I recently came across this interesting video from PBS that takes an in depth look at the current state of 3D printing technology. I figured I would share this video with all of you and ask, what effects do you feel 3D printing technology will have on the formation of digital communities and social media?
What is now a ‘hot’ topic of discussion in the digital public sphere, new forms of cost effective 3D printing technology are opening up a world of possibilities for our future ‘gift economies’. A term coined by Wark McKenzie, he views ‘gift economy’ as communities which are formed through the interaction, production, and manipulation of information. With the addition of 3D printing technology, these gift economies now become collaborative vehicles which can move beyond the digital into the physical. While McKenzie states that gift economies make “the relation between digitally encoded information and the material in which you find it in” to be arbitrary, 3D printing technology poses somewhat of a contradiction to this statement. With a wide range of new creative possibilities offered to producers and consumers through this technology, the ‘digital form’ and ‘material form’ will become more closely related than they have ever been. While we often refer to the Internet as providing us with a ‘democratic access to knowledge’, 3D printing technology could also provide us with a ‘democratic access to commodities’.
This technology could become a vehicle supporting a level of innovation never witnessed before. It would now be possible for a group of designers from various regions of the world to collaborate together in real-time to have a product created almost instantaneously. This technology could also prove beneficial for individuals living in remote locations, who may not have easy access to transportation and certain resources. Granted they have a way to access the Internet, items such as replacement parts, tools, and possibly resources such as food and medical aid could be sent to these locations within a matter of seconds, helping save lives and increase sustainability.
As the video notes, 3D printing technology “is going to force us to think about, not only buying products….but how they are made”. Industrial designers or anyone looking to create a product can now bring that product to the market without any risk, allowing creators to become 100% owners of what they produce. This will also eliminate global supply chains as products no longer need to be transported in their physical form but can reach all areas of the world through the Internet.
As the PBS video effectively points out the world of possibilities offered through 3D printing technology, it make very little effort in addressing its possible threats and restrictions. Expanding on the topics discussed in my previous post Internet Piracy: Where Do We Go From Here?, policymakers are looking to stay one step ahead of this new 3D printing trend by issuing patents that limit the freedoms and possibilities of the technology. In October 2012, a patent was issued by Intellectual Ventures in an attempt to place a DRM system on 3D printing technology. DRM which is a term used often in today’s digital world, stands for Digital Rights Management and is implemented by large corporations to place restrictions on the use of digital content which they deem to be in violation of copyright or patent laws. In reality however, DRM is way for large conglomerates to keep ownership in the hands of the few rather than leaving it open to the public. Intellectual Ventures, which is a patent purchasing company, is looking to purchase patents on pretty much every particular aspect of 3D printing technology. Most likely backed by larger corporate interests, this patent proposes to place ownership on everything from the materials needed to the most minute details of the manufacturing process. Stating on their site that “we believe that ideas are valuable. We’re here to ensure a market for invention continues to thrive,” it seems fairly obvious that Intellectual Ventures is setting out to accomplish the opposite of that and capitalize off inventors.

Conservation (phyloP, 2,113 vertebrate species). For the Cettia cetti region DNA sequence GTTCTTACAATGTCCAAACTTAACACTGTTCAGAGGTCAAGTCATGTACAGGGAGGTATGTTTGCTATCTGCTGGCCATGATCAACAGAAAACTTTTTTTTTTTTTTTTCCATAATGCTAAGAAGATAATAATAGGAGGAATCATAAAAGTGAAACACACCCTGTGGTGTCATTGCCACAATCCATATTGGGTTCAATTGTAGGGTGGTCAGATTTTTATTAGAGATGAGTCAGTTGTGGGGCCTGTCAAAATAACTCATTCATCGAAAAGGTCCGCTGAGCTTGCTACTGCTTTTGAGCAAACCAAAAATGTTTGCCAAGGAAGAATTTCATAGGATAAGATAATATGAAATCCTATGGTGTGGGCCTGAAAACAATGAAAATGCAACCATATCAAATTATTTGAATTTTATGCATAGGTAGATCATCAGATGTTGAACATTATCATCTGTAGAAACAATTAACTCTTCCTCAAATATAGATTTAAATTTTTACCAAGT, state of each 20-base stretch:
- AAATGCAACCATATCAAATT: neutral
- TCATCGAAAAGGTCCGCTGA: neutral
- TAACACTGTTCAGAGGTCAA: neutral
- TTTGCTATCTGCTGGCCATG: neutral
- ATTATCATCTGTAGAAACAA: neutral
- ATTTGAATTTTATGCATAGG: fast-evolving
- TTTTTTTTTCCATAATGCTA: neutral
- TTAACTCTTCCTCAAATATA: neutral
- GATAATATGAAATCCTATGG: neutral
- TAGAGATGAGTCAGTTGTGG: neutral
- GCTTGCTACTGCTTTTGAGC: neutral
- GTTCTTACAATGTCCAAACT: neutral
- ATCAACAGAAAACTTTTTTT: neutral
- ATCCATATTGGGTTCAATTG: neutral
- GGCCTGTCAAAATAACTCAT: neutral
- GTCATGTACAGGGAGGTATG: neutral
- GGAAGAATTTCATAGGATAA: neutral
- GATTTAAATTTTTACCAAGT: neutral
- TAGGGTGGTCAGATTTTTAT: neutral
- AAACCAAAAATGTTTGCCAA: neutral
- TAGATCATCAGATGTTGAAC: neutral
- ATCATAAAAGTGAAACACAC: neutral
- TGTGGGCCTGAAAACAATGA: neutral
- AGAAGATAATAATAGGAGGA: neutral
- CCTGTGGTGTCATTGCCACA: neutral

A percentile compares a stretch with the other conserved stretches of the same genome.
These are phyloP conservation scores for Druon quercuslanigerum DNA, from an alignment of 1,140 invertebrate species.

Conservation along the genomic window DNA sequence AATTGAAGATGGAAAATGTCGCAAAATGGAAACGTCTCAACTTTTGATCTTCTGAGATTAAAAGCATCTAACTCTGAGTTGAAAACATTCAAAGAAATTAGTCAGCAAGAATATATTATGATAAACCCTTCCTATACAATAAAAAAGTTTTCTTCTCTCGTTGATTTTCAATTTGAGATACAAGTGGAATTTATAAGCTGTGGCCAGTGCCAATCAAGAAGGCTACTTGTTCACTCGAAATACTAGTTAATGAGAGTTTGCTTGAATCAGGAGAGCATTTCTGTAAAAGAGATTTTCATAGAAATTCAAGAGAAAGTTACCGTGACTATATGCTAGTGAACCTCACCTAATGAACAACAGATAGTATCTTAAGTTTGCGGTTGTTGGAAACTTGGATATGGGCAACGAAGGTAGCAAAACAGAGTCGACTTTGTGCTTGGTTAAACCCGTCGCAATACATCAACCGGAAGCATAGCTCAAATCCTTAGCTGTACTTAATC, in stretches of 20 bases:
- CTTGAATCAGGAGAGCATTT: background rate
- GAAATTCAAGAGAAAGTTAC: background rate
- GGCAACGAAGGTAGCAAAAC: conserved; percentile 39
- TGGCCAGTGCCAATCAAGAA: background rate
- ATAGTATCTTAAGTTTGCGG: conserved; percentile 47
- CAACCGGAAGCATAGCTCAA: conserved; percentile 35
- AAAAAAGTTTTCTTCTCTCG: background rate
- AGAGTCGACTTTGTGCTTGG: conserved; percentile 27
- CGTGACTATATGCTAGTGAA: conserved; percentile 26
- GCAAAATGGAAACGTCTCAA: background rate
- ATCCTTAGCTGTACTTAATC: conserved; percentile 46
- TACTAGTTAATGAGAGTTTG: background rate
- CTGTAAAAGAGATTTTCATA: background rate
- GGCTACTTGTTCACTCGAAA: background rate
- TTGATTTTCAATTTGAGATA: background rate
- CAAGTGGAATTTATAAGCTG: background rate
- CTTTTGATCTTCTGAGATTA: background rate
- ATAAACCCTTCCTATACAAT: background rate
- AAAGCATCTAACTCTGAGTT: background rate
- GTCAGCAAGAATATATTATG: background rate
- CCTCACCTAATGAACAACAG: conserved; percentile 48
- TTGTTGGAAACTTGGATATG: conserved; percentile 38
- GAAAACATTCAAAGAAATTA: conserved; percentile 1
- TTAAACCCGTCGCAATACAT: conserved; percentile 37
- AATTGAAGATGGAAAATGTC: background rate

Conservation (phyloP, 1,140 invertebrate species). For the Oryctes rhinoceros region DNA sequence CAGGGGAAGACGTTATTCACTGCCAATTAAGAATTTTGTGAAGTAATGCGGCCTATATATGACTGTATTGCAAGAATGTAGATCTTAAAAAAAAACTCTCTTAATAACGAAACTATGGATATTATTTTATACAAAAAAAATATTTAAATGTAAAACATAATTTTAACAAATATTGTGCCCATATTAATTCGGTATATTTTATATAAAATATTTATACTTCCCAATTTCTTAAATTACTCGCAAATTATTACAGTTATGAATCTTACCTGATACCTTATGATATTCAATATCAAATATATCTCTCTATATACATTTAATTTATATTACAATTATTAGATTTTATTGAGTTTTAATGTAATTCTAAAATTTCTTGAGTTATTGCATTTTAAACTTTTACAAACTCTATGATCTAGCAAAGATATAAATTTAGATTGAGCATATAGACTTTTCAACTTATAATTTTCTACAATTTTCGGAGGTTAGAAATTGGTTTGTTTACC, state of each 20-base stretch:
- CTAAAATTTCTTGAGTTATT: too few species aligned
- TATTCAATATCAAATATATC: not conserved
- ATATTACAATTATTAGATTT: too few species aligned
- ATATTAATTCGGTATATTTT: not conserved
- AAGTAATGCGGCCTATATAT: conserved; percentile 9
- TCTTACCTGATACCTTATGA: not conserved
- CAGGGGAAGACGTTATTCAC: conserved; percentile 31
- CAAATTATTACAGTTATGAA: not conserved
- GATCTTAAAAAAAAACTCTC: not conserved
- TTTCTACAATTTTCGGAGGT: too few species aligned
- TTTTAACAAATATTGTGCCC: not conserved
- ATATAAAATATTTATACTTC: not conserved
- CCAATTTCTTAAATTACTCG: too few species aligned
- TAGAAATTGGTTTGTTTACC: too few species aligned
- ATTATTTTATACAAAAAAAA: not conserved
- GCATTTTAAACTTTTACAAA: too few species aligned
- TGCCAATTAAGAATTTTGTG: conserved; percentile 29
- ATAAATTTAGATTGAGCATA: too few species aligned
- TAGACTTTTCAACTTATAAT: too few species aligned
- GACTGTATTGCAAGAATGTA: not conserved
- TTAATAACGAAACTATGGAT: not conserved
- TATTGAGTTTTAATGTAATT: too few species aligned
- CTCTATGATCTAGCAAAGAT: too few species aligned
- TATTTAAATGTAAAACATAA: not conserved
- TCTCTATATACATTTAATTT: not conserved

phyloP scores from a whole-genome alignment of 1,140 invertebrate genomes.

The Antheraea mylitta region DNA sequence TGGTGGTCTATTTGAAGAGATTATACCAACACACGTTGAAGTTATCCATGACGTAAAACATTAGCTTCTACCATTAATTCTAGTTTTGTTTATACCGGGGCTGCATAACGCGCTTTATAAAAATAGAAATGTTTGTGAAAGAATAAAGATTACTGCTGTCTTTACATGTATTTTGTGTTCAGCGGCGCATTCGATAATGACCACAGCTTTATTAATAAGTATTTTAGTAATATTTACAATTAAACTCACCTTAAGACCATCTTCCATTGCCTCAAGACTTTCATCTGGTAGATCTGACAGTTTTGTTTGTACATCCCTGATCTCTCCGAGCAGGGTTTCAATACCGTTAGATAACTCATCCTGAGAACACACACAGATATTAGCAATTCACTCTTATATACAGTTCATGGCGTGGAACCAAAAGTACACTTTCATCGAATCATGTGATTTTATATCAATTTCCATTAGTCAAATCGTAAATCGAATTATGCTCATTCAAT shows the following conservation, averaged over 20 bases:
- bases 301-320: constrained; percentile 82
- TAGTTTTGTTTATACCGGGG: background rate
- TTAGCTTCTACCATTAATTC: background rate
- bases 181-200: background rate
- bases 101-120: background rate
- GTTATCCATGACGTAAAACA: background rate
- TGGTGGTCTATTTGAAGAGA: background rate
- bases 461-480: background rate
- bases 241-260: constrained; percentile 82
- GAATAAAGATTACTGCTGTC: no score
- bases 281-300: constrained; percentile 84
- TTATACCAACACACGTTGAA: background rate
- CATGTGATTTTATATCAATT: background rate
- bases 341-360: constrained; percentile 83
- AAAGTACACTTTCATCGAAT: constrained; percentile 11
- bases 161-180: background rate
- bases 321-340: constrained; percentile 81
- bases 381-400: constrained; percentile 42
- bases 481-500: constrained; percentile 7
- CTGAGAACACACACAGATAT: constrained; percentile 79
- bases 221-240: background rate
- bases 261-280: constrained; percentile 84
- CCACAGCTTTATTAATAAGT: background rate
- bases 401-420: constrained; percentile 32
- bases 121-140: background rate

While we can hope for 3D technology to provide a wide range of possibilities for inventors and consumers in the future, organizations such as Intellectual Ventures are looking to stint this process. With websites like The Pirate Bay already making available a ‘3D printing category’ on their website containing over 26 active torrent files, it is likely that we will see a dramatic growth in piracy as this technology becomes more affordable for consumers.